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Title: An investigation of communication and peer interaction in children identified with behavioural, emotional and social difficulties in primary school
Author: Charlton, Jenna Jane Victoria
ISNI:       0000 0004 5994 513X
Awarding Body: Newcastle University
Current Institution: University of Newcastle upon Tyne
Date of Award: 2016
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Background: Concerns are often expressed about the numbers of children in primary schools who are described as having behavioural, emotional and social difficulties (BESD). BESD place children at increased risk for poor social relations, educational under-achievement and are of considerable concern to parents and teachers alike. Furthermore children with BESD often experience associated language and communication difficulties; these can accentuate difficulties forming social relations and engaging in the classroom and can adversely affect response to intervention and management. However, the nature of the relationship between behaviour and language/communication and how they interact has not been well described, especially in non-clinical populations. Method: Three linked enquiries: 1. An examination of the language communication skills of BESD children based on standardised report assessment. 2. Direct observation of children interacting in a structured context. 3. A descriptive case series of peer dyad interaction. Participants: 40 children aged 4-9 years; 20 with BESD, 20 with typical development (TD). Results: The children in the BESD group had significantly greater pragmatic and structural language difficulties relative to TD peers although there was considerable within-group variability. Associations were found between the severity of behaviour and language/ communication difficulties and between social behaviour and pragmatic language characteristics. Direct observation indicated behaviour and language may be used together in interaction to provide mutual operational reinforcement for communication. The descriptive case series suggests that dyads vary considerably in the interaction strategies that they employ and the effectiveness and coherence of their communication overall. Conclusions: Results support the existence of associations between behavioural and language/communication difficulties in children in a non-clinical sample, but coherence within child dyads shows variability. Interaction is likely to be influenced by peer partnering and the use of scaffolding strategies. The findings have implications for the promotion of social interactions and cooperative learning in the classroom.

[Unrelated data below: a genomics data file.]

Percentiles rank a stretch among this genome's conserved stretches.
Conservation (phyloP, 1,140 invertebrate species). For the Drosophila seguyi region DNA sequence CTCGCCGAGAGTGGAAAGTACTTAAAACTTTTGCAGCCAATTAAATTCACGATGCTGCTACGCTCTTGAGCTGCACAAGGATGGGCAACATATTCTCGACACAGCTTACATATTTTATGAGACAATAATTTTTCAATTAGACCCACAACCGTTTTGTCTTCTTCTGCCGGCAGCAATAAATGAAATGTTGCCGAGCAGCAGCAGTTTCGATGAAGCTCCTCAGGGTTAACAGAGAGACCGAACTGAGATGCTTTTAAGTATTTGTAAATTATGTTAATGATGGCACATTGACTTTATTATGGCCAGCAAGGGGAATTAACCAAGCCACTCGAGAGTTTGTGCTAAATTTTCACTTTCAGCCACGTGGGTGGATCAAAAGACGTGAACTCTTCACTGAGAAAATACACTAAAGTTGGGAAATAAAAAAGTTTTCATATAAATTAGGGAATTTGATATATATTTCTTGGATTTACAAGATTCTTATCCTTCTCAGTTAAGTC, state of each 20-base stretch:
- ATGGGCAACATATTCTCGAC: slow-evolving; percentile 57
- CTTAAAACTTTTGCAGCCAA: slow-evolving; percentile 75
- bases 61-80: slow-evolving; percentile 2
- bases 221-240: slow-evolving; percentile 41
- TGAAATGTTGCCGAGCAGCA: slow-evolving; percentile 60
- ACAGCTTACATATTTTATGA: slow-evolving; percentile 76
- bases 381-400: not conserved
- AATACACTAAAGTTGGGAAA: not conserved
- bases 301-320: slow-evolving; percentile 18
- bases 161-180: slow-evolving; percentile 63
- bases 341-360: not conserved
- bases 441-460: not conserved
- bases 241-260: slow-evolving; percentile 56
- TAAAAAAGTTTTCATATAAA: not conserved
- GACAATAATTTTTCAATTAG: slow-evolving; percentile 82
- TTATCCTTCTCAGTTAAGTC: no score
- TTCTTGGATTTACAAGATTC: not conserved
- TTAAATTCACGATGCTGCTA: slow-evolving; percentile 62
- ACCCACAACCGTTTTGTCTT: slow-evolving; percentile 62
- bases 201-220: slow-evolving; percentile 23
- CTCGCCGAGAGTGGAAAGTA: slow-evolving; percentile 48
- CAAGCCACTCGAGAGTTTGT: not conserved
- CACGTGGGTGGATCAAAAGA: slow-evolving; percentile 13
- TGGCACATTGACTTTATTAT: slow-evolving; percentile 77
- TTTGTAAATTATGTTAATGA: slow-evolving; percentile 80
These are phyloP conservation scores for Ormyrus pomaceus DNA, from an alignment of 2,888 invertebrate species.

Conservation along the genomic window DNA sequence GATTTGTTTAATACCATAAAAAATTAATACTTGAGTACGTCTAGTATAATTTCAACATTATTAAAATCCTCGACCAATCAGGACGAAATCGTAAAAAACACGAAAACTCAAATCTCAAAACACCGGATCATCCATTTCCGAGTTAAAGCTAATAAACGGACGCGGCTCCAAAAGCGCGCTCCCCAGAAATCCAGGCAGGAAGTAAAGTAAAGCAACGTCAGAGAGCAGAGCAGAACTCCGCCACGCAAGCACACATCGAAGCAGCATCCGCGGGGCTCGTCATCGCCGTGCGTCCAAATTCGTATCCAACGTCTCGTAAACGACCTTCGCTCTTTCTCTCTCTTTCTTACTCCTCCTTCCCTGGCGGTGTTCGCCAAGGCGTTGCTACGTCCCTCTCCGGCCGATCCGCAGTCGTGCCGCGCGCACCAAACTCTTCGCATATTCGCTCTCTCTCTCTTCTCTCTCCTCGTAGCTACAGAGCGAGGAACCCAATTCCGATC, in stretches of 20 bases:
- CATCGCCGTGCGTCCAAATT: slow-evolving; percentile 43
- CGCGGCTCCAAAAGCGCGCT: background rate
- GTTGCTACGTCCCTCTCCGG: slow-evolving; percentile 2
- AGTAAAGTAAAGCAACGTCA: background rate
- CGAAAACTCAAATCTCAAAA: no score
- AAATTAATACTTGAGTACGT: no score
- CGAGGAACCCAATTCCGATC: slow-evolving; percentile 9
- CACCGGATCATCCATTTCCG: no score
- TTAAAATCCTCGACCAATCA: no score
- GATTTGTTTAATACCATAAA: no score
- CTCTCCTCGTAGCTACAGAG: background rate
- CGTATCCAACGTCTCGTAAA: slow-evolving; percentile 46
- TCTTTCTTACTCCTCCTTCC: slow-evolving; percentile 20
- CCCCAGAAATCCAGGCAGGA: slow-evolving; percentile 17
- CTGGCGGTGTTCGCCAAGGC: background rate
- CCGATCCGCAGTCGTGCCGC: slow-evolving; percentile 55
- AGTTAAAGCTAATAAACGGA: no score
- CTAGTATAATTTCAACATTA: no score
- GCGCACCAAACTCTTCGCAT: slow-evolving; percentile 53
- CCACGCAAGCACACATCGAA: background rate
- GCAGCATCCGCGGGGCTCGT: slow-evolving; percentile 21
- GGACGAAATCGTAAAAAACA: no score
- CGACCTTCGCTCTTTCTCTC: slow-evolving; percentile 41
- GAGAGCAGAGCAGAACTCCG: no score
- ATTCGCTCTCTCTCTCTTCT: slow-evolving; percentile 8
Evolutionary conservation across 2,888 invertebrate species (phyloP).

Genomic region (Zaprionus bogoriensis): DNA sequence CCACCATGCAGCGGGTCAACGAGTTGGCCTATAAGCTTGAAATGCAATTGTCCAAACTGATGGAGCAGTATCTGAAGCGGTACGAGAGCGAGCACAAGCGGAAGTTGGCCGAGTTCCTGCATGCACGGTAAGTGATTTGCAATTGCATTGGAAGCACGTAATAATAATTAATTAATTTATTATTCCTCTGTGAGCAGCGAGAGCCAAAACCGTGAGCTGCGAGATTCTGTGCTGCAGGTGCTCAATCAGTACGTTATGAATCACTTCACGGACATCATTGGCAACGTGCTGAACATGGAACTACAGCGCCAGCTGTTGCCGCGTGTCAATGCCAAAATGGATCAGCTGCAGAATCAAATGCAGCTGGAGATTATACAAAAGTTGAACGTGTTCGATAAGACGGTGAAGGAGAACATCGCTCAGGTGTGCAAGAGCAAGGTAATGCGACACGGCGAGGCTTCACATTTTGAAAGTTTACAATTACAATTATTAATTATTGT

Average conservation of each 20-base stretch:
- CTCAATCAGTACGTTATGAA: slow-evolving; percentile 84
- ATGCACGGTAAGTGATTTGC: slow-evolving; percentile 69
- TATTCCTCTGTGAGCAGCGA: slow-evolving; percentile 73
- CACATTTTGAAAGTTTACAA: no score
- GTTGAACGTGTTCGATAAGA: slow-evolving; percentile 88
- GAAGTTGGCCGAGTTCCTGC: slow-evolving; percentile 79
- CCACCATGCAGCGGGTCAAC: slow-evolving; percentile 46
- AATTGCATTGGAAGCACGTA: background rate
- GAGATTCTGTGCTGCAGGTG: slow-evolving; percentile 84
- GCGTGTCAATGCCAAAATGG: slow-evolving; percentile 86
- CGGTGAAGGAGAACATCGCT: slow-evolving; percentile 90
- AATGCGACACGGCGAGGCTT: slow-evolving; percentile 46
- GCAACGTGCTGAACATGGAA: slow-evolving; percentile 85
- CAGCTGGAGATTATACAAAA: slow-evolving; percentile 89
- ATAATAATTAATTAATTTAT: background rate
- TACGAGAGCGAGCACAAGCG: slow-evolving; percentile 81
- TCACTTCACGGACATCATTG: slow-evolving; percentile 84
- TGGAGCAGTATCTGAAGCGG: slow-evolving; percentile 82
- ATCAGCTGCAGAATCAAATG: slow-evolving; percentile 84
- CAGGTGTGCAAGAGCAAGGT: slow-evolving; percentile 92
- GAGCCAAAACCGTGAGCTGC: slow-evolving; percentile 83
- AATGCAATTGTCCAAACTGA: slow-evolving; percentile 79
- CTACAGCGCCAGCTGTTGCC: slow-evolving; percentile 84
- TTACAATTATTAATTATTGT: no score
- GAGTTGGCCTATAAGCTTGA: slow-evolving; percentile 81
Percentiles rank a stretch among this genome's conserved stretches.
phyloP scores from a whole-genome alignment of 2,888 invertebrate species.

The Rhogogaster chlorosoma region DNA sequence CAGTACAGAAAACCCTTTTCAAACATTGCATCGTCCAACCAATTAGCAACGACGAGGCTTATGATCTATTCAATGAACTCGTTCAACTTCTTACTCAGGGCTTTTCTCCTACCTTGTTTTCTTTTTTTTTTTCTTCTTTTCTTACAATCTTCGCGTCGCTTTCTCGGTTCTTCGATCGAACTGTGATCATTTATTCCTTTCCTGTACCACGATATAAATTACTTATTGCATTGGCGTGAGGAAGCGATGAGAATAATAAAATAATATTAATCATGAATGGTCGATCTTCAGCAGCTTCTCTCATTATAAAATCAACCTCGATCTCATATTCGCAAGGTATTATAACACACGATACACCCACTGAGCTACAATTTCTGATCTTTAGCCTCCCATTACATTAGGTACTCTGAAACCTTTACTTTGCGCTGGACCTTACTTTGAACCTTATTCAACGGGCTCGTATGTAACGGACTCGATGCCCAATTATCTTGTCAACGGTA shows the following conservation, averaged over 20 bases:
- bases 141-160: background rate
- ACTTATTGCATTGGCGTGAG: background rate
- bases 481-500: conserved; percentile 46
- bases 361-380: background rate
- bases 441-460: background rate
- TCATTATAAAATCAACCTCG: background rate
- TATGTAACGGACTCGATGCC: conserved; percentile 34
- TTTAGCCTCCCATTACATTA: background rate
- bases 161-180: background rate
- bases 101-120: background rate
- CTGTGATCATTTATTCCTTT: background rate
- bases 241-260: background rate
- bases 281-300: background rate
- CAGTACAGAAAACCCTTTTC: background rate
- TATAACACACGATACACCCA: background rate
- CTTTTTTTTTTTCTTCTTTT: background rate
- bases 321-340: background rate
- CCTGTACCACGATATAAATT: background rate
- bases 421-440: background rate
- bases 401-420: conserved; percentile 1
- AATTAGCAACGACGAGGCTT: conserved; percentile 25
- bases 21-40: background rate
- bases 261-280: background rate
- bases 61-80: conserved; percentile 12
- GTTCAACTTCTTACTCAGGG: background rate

Supervisor: Not available Sponsor: Not available
Qualification Name: Thesis (Ph.D.) Qualification Level: Doctoral
EThOS ID:  DOI: Not available